So, we cannot say that SFWA markets in general are skewed towards publishing stories by men. This does not mean there is no skew at all, rather it means that we cannot make broad generalizations about the group as a whole in this matter.
Indeed, we can see there are what seem to be large differences between individual markets, from F&SF’s ~80% of stories by men down to Bull Spec’s ~25% (see graph 3). Are these differences “significant?” Significant, in statistics, means that something is not just due to chance alone.
For example, if all of our markets published between 55% and 57% stories by men, we’d feel that this level of difference between the markets wasn’t that important—we would feel comfortable making generalizations. If half of the SFWA qualifying markets published 95% stories by men, and half published only 7% stories by men, we’d be pretty sure that was an important difference! The difficulty is when the numbers aren’t quite so clear-cut, such as those we have here. Thankfully, we have statistical tests to help us figure this out. It turns out that the differences we see here are significant, both for all stories and science fiction stories specifically.
Enough markets skew towards authors who are women that we can’t say anything about a possible gender bias of all seventeen markets as a group. So, where do the large differences we saw in Publications Overall come from? Well, for all stories, the markets that skew towards authors who are men averaged 71% stories by men, for a total of 328 publications, while those that skewed towards stories by women averaged 60% stories by women, for a total of 288.5 publications.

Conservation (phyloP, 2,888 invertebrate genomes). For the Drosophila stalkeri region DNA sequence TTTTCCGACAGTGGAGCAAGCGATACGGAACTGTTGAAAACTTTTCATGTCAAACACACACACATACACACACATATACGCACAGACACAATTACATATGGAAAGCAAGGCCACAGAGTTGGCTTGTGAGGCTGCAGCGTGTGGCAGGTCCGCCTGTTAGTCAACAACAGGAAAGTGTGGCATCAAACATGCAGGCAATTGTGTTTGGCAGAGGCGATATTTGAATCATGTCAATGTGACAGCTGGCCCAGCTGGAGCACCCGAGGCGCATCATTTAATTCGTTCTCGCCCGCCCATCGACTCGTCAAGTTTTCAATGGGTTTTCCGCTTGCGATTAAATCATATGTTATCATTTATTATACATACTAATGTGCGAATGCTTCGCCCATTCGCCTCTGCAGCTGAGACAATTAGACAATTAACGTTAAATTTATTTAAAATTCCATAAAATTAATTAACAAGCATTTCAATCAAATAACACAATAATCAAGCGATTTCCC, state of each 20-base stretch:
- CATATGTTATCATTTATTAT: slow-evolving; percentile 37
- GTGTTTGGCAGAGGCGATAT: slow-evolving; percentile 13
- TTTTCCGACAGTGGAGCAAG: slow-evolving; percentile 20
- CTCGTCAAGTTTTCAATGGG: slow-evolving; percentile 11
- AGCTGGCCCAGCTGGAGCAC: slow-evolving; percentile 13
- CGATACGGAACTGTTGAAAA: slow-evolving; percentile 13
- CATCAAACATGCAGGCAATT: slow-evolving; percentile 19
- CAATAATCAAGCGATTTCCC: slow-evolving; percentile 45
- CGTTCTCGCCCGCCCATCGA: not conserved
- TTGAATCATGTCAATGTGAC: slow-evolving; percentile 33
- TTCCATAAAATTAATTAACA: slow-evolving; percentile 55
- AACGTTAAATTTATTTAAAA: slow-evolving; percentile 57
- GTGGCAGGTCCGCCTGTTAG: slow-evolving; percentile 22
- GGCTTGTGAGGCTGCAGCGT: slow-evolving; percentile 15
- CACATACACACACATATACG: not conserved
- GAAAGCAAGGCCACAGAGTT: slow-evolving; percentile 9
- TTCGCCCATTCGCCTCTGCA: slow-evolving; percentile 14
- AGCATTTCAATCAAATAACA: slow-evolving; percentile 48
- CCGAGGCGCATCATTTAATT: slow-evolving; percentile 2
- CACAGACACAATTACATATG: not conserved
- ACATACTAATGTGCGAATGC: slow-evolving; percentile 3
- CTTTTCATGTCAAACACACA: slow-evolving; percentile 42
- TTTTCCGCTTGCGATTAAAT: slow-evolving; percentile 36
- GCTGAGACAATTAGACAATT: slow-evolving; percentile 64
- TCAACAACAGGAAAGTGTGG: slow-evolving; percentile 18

The markets that skew towards authors who are men averaged 67.5% science fiction stories by men, for a total of 329.5 science fiction publications, while those that skewed towards stories by women averaged 60.1% science fiction stories by women, for a total of 59.5 science fiction publications. From this, we can see that the markets that skew towards authors who are men publish more stories in total than those that skew towards authors who are women. Secondly, markets that skew towards authors who are men publish a higher proportion of stories by men than those that skew towards stories by women publish stories by women. (i.e., they have a greater degree of divergence from parity.) The overall result is more stories by men being published.
Among the seventeen markets there are two intuitive categories: those that publish science-fiction-only, and those that publish science fiction in addition to other genres. Does this have an effect on the gender ratios of published science fiction stories? Are science fiction-only markets more likely to skew towards authors who are men than the science fiction sections of mixed-genre markets? If you’ve looked at the graphs, you’ll see that it looks pretty likely. And indeed, according to the analysis, the answer is yes. Markets that publish science-fiction-only are correlated with a greater proportion of science fiction publications by men.
What about those markets that publish science fiction along with other genres? Their gender ratios tend to look like they’re less skewed towards the side of stories by men, or in some cases, are skewed towards stories by women. However, when looking only at science fiction stories from these markets, these ratios change. By graphing science fiction stories as a percentage of total stories by men and women, we can see whether each gender is over-or under-represented in science fiction within each market, compared to their overall ratio. So, for these markets, a high proportion of stories by men overall, does not necessarily mean a correspondingly high proportion of science fiction stories by men.
However, the fact that there is not an exact correspondence does not mean there is no relationship at all. Among these markets, the gender breakdown of total published stories is correlated with the gender breakdown of published science fiction stories. So, while individual markets may not display the exact same gender ratio for science fiction stories as for their overall stories, markets in general that tend to publish more men than women overall, also tend to publish more science fiction stories by men and vice-versa.
During my research, two theories regarding gender representation of authors were brought to my attention.
The first theory: editors who are men might be more likely to select stories by men for publication, and editors who are women might be more likely to select stories by women for publication.